This week I turn sixty years old.
I’m sure, some of you out there, seventy years old and older, are probably thinking to yourselves: “Big deal. So this is a column? Let me know when you are eighty or ninety, now that’s a big deal.”
On the other hand, those of you out there in your twenties and thirties are probably saying to yourselves: “Sixty! He writes pretty good for an old guy. Impressive.”
Age, like beauty, is really in the eye of the beholder.
There is something ingrained in all of us to have this certain reaction to each new decade as it arrives loudly into our lives. There isn’t that much fanfare for the nine years in-between. No one says much about someone who just turned forty-nine, yet a mere 365 days later it will be the big heralded as the “Five-O” and it as though your life has changed forever.
If you are lucky enough to have friends who care about you and want to throw you surprise parties each decade from forty on to show how much you mean to them when you reach those milestone birthdays, you will feel loved, yet confused, when they jump from hiding places to yell “Happy Birthday” in a room decorated with black balloons, crepe paper and “Over The Hill” banners.
Sometimes our friends and family will put ads in newspapers to tell everyone “Lordy, Lordy, Look Who’s Forty” or “Looking Nifty at Fifty” with a picture of when you were way younger because, obviously, no one wants to know what you look like now. (I’m still waiting to see an ad one day that reads: “Isn’t it great, He’s Forty-Eight” but I’m not holding my breath.)
We have been conditioned in our thinking to look at the changing of one age to the next not to mean too much unless the first number in that new age is one more than the first number in the last.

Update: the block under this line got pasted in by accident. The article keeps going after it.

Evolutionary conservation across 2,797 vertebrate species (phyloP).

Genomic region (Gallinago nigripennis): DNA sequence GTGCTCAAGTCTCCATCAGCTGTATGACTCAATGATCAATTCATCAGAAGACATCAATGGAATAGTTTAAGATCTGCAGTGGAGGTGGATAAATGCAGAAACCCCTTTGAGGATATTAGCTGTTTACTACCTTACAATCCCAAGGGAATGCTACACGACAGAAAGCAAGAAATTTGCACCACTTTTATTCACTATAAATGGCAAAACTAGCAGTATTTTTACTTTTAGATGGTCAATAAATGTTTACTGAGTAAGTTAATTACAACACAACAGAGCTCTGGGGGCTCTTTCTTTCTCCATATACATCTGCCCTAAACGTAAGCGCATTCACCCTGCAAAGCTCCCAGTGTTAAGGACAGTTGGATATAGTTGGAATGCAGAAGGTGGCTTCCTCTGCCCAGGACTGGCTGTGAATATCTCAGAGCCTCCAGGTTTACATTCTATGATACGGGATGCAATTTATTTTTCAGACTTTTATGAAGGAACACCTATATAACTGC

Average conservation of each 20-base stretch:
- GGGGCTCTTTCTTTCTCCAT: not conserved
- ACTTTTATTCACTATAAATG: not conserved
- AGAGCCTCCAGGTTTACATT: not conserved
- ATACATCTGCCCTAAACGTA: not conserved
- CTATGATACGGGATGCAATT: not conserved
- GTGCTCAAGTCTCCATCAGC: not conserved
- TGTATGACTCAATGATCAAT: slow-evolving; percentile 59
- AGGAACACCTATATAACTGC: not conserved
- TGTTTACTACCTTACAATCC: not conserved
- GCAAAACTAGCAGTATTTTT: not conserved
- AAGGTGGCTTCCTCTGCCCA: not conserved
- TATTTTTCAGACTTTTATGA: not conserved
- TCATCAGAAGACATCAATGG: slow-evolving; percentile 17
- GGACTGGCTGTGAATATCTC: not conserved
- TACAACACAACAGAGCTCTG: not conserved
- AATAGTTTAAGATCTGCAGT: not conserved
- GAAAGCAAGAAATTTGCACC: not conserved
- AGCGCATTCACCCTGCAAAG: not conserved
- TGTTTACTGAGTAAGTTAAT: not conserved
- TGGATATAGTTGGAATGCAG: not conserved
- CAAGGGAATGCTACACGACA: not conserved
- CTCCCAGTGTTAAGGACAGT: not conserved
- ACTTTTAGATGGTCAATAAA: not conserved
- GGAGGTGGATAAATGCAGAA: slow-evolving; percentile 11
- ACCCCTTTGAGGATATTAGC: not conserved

When I turned 59, no one mentioned retirement or collecting social security, but now that another twelve months have passed both are valid subjects for conversation. (Though the thought of retirement will become a reality if and when I hit the lottery and considering I don’t play it that reality seems even further away.)
As you get to these new birthdays where your age goes into the next decade, you are more apt to be asked “What would you like for your birthday?’ and you are more apt to answer: “I just want health and happiness” because you now realize you can afford that cool 64-inch HD Smart TV anytime but you have learned through your years of experience that health and happiness can’t be bought with all the money in the world and to have them are the really cool gifts.
We fret a lot about our latest next decade birthday party, where, if we have people around us who love us, will include taking lots of pictures of us we will hate. We will look at them the day after the grand celebration (which, not coincidentally, ends an hour earlier at 50 than and it did at 40 and an hour earlier at 60 than it did at 50 until, I’d imagine. it comes down to a just a light lunch eventually) and we will think “Boy, do I look old” only to be surprised at your next new decade birthday party to see the pictures from ten years earlier and wish that you could go back and look like that again.
Getting older and all that comes with it, such as gastrointestinal changes, is a part of life and there is not much we can do about it. People say we should be born old and then get younger so when we have all of the wisdom we will have the energy to do something with it. I disagree. Your body won’t be as agile, won’t move as fast, as you age, but you are likely to make better decisions based on years of learning to keep you from needing to move too fast in the first place. (I think I may have written that last year as I approached my 59th birthday but that was when I was still a mere 58 years old and still sharp, so I’m not sure.)
So now as the crescendo of turning sixty approaches, I look forward to its arrival and then quick departure so I can learn and create what I can in the next nine quiet years until it’s time for the big “Seven-O” and all the noise starts again.
Still, at seventy, I probably won’t hear it as well anyway.
Brendan is the author of “The Flatlander Chronicles” and “Best Of A F.O.O.L. In New Hampshire” which are available at www.BrendanTSmith.com